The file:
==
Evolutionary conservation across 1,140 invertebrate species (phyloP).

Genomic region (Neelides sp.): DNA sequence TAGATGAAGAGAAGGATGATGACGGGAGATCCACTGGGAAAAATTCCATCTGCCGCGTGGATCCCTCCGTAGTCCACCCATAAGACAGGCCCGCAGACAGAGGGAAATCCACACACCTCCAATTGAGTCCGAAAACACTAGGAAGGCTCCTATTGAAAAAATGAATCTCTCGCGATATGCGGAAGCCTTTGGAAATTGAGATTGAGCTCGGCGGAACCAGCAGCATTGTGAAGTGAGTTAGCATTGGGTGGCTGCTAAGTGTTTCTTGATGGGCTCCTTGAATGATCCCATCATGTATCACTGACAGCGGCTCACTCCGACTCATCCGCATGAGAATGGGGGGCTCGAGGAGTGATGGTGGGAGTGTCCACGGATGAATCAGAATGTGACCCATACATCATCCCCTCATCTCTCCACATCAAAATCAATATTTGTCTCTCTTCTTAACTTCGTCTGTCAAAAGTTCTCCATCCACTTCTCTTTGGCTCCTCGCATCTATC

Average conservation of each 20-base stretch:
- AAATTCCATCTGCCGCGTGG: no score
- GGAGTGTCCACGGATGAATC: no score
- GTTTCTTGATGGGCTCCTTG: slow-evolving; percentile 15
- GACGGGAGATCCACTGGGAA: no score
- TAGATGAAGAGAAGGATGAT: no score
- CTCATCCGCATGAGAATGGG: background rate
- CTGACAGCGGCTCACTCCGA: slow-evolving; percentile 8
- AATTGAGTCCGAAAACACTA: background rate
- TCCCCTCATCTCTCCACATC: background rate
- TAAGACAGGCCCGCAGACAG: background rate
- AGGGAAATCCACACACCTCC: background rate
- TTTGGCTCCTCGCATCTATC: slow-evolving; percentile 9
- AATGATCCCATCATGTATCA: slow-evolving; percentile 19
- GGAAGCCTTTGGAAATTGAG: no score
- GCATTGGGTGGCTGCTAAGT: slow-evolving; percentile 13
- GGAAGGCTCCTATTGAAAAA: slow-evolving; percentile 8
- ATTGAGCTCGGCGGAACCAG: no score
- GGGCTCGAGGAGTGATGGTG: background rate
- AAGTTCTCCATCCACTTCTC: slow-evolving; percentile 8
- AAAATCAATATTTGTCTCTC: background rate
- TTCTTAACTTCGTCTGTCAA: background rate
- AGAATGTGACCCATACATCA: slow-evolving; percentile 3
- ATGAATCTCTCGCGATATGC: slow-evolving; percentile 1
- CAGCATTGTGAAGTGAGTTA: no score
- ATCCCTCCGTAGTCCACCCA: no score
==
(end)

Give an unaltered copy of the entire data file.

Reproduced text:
Evolutionary conservation across 1,140 invertebrate species (phyloP).

Genomic region (Neelides sp.): DNA sequence TAGATGAAGAGAAGGATGATGACGGGAGATCCACTGGGAAAAATTCCATCTGCCGCGTGGATCCCTCCGTAGTCCACCCATAAGACAGGCCCGCAGACAGAGGGAAATCCACACACCTCCAATTGAGTCCGAAAACACTAGGAAGGCTCCTATTGAAAAAATGAATCTCTCGCGATATGCGGAAGCCTTTGGAAATTGAGATTGAGCTCGGCGGAACCAGCAGCATTGTGAAGTGAGTTAGCATTGGGTGGCTGCTAAGTGTTTCTTGATGGGCTCCTTGAATGATCCCATCATGTATCACTGACAGCGGCTCACTCCGACTCATCCGCATGAGAATGGGGGGCTCGAGGAGTGATGGTGGGAGTGTCCACGGATGAATCAGAATGTGACCCATACATCATCCCCTCATCTCTCCACATCAAAATCAATATTTGTCTCTCTTCTTAACTTCGTCTGTCAAAAGTTCTCCATCCACTTCTCTTTGGCTCCTCGCATCTATC

Average conservation of each 20-base stretch:
- AAATTCCATCTGCCGCGTGG: no score
- GGAGTGTCCACGGATGAATC: no score
- GTTTCTTGATGGGCTCCTTG: slow-evolving; percentile 15
- GACGGGAGATCCACTGGGAA: no score
- TAGATGAAGAGAAGGATGAT: no score
- CTCATCCGCATGAGAATGGG: background rate
- CTGACAGCGGCTCACTCCGA: slow-evolving; percentile 8
- AATTGAGTCCGAAAACACTA: background rate
- TCCCCTCATCTCTCCACATC: background rate
- TAAGACAGGCCCGCAGACAG: background rate
- AGGGAAATCCACACACCTCC: background rate
- TTTGGCTCCTCGCATCTATC: slow-evolving; percentile 9
- AATGATCCCATCATGTATCA: slow-evolving; percentile 19
- GGAAGCCTTTGGAAATTGAG: no score
- GCATTGGGTGGCTGCTAAGT: slow-evolving; percentile 13
- GGAAGGCTCCTATTGAAAAA: slow-evolving; percentile 8
- ATTGAGCTCGGCGGAACCAG: no score
- GGGCTCGAGGAGTGATGGTG: background rate
- AAGTTCTCCATCCACTTCTC: slow-evolving; percentile 8
- AAAATCAATATTTGTCTCTC: background rate
- TTCTTAACTTCGTCTGTCAA: background rate
- AGAATGTGACCCATACATCA: slow-evolving; percentile 3
- ATGAATCTCTCGCGATATGC: slow-evolving; percentile 1
- CAGCATTGTGAAGTGAGTTA: no score
- ATCCCTCCGTAGTCCACCCA: no score